“Never ask a question to which you don’t know the answer,” is supposedly a standard rule among successful trial lawyers (though I confess I first heard it from Rumpole of the Bailey, who, as well as having a less-than-glamorous legal career – other than the unfulfilled early promise of the Penge Bungalow Murders – was a fictional character and may have been making it up entirely). It’s not very sound advice for either journalists or investors, but it came to mind when we decided to survey our readers last month.
After all, we figure that we’re writing for a pretty sensible yet moderately adventurous crowd. So it would have been awkward to discover that your collective retirement plans were based around investing 90% of your pension into Bolivian teak plantations and sticking the balance on the 3:30 at Doncaster. Fortunately, that didn’t happen. The results suggest that you are indeed a shrewd bunch who are fond of Isas, avoid excessive trading and champion the merits of investment trusts. No major surprises there (we’ve dotted many of these findings throughout the supplement in case you want to know more about your fellow readers’ investing habits).
However, one answer came as a bit of a surprise. We asked about the Financial Services Compensation Scheme (FSCS) and the amount of compensation it would pay if a stockbroker or fund platform went bust and your investments or cash were missing (this shouldn’t happen – your assets are supposed to be ring-fenced from the firm’s assets – but sometimes things go awry). The answer is £50,000 – about 15% of you said this. The largest individual group said £75,000 – not right, but understandable since this is the level that applies to deposits at a bank if your bank goes bust (and it’s good to see that most people are aware this has been cut from £85,000 earlier this year). But around half of all results were something entirely different, ranging from “I’ve never heard of the FSCS” to “Unlimited”.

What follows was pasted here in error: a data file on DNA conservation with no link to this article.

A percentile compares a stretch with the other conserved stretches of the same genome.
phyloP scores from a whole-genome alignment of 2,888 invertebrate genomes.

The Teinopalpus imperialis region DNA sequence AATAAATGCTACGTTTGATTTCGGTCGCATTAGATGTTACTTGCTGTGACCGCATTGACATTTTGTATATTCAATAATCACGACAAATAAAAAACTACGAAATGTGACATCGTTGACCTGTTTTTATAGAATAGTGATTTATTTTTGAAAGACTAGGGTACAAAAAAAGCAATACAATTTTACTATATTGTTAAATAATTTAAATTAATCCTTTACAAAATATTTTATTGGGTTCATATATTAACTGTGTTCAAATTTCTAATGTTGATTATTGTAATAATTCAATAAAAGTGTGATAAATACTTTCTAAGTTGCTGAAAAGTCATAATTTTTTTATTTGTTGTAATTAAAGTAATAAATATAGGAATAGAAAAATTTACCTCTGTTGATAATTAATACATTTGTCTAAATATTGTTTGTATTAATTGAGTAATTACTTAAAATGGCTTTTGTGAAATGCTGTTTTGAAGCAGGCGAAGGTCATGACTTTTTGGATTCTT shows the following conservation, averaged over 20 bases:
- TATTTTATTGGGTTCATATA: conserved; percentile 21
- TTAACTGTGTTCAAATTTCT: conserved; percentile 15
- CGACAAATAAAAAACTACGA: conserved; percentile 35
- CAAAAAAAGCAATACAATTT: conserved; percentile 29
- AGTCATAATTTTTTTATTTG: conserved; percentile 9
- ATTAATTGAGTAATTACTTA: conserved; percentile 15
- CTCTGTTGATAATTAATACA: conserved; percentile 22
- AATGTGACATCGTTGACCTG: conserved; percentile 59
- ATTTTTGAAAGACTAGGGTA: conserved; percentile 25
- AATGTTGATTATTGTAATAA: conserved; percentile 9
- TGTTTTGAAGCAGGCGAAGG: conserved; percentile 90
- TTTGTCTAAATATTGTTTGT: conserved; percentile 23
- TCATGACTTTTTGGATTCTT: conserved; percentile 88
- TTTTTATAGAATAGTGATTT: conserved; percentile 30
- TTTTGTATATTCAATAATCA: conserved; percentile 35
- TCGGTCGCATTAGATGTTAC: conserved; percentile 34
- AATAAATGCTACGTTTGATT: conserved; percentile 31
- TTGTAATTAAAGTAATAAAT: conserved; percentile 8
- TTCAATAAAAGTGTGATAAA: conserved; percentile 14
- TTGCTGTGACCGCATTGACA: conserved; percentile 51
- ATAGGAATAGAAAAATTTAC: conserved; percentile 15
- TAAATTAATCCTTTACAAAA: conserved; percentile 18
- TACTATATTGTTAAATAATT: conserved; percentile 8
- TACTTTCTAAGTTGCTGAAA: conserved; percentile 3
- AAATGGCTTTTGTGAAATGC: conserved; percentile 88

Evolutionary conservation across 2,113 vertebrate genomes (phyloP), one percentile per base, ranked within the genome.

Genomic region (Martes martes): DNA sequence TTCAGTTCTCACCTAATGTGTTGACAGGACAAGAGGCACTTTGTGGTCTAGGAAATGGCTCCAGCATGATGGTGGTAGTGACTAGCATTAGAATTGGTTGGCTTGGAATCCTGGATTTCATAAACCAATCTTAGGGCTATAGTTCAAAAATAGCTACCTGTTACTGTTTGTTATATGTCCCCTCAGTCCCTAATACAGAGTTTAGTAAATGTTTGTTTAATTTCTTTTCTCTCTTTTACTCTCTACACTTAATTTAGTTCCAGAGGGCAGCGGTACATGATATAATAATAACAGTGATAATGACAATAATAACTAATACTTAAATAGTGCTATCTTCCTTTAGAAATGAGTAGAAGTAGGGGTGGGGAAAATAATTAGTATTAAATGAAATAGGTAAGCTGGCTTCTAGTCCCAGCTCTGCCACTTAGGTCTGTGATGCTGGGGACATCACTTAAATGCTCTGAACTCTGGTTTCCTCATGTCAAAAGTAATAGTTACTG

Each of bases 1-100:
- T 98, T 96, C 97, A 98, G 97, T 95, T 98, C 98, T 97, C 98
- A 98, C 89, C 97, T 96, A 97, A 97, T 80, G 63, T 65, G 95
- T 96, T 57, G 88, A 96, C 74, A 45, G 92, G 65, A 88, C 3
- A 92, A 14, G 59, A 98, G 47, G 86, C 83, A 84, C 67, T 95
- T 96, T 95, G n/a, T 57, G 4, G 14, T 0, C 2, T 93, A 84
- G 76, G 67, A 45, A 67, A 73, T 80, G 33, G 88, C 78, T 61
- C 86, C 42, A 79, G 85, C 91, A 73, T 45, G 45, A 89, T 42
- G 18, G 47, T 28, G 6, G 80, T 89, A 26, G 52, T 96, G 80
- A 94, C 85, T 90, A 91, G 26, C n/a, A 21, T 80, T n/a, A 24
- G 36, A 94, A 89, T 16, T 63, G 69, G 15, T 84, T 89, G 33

So if you don’t already know about how the FSCS applies to brokerage accounts, what it covers and what it doesn’t, we’d recommend that you check the details at FSCS.org.uk. The FSCS is unusually comprehensive by international standards and it means that British investors shouldn’t feel compelled to stick with well-known names when picking an Isa – it offers you a bit of reassurance if you want to shop around for better rates or a more specialist service. Given that our survey shows that safety issues such as account security and financial stability of your broker are rightly among the top considerations when choosing an Isa, understanding what protects your account if the worst happens makes a lot of sense.